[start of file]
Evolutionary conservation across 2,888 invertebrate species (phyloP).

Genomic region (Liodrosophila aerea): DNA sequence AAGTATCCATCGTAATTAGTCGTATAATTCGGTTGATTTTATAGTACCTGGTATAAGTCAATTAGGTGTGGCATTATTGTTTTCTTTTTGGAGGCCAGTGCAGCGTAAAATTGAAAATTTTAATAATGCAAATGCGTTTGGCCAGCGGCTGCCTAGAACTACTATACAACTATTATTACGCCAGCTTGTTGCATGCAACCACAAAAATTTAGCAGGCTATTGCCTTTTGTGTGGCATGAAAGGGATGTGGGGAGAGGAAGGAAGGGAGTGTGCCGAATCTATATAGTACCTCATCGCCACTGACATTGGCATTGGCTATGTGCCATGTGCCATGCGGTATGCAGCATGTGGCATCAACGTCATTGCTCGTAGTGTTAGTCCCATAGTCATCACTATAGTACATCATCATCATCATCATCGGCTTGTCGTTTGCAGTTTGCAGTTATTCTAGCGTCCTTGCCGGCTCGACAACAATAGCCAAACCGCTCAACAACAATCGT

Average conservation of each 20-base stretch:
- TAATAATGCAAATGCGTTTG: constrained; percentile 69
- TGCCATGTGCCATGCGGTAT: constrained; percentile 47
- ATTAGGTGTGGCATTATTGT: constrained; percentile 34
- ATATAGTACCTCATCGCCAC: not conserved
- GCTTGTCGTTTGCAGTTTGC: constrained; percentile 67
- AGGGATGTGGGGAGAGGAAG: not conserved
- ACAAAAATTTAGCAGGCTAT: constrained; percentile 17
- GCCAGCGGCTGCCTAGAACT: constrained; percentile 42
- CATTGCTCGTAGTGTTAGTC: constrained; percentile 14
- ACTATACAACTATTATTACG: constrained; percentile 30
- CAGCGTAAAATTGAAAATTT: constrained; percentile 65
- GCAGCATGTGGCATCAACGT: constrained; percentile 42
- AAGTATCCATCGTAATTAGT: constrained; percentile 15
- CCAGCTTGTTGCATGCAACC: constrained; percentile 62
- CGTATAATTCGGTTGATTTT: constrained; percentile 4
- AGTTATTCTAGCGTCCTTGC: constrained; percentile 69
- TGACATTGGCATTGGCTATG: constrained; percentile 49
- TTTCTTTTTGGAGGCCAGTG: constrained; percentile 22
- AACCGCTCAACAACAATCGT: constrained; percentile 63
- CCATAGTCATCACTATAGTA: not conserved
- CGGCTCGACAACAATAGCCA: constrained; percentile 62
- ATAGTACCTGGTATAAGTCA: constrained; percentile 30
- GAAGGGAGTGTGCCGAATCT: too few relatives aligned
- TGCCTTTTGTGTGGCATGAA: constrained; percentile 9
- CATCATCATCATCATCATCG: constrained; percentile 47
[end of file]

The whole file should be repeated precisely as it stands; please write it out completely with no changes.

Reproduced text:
Evolutionary conservation across 2,888 invertebrate species (phyloP).

Genomic region (Liodrosophila aerea): DNA sequence AAGTATCCATCGTAATTAGTCGTATAATTCGGTTGATTTTATAGTACCTGGTATAAGTCAATTAGGTGTGGCATTATTGTTTTCTTTTTGGAGGCCAGTGCAGCGTAAAATTGAAAATTTTAATAATGCAAATGCGTTTGGCCAGCGGCTGCCTAGAACTACTATACAACTATTATTACGCCAGCTTGTTGCATGCAACCACAAAAATTTAGCAGGCTATTGCCTTTTGTGTGGCATGAAAGGGATGTGGGGAGAGGAAGGAAGGGAGTGTGCCGAATCTATATAGTACCTCATCGCCACTGACATTGGCATTGGCTATGTGCCATGTGCCATGCGGTATGCAGCATGTGGCATCAACGTCATTGCTCGTAGTGTTAGTCCCATAGTCATCACTATAGTACATCATCATCATCATCATCGGCTTGTCGTTTGCAGTTTGCAGTTATTCTAGCGTCCTTGCCGGCTCGACAACAATAGCCAAACCGCTCAACAACAATCGT

Average conservation of each 20-base stretch:
- TAATAATGCAAATGCGTTTG: constrained; percentile 69
- TGCCATGTGCCATGCGGTAT: constrained; percentile 47
- ATTAGGTGTGGCATTATTGT: constrained; percentile 34
- ATATAGTACCTCATCGCCAC: not conserved
- GCTTGTCGTTTGCAGTTTGC: constrained; percentile 67
- AGGGATGTGGGGAGAGGAAG: not conserved
- ACAAAAATTTAGCAGGCTAT: constrained; percentile 17
- GCCAGCGGCTGCCTAGAACT: constrained; percentile 42
- CATTGCTCGTAGTGTTAGTC: constrained; percentile 14
- ACTATACAACTATTATTACG: constrained; percentile 30
- CAGCGTAAAATTGAAAATTT: constrained; percentile 65
- GCAGCATGTGGCATCAACGT: constrained; percentile 42
- AAGTATCCATCGTAATTAGT: constrained; percentile 15
- CCAGCTTGTTGCATGCAACC: constrained; percentile 62
- CGTATAATTCGGTTGATTTT: constrained; percentile 4
- AGTTATTCTAGCGTCCTTGC: constrained; percentile 69
- TGACATTGGCATTGGCTATG: constrained; percentile 49
- TTTCTTTTTGGAGGCCAGTG: constrained; percentile 22
- AACCGCTCAACAACAATCGT: constrained; percentile 63
- CCATAGTCATCACTATAGTA: not conserved
- CGGCTCGACAACAATAGCCA: constrained; percentile 62
- ATAGTACCTGGTATAAGTCA: constrained; percentile 30
- GAAGGGAGTGTGCCGAATCT: too few relatives aligned
- TGCCTTTTGTGTGGCATGAA: constrained; percentile 9
- CATCATCATCATCATCATCG: constrained; percentile 47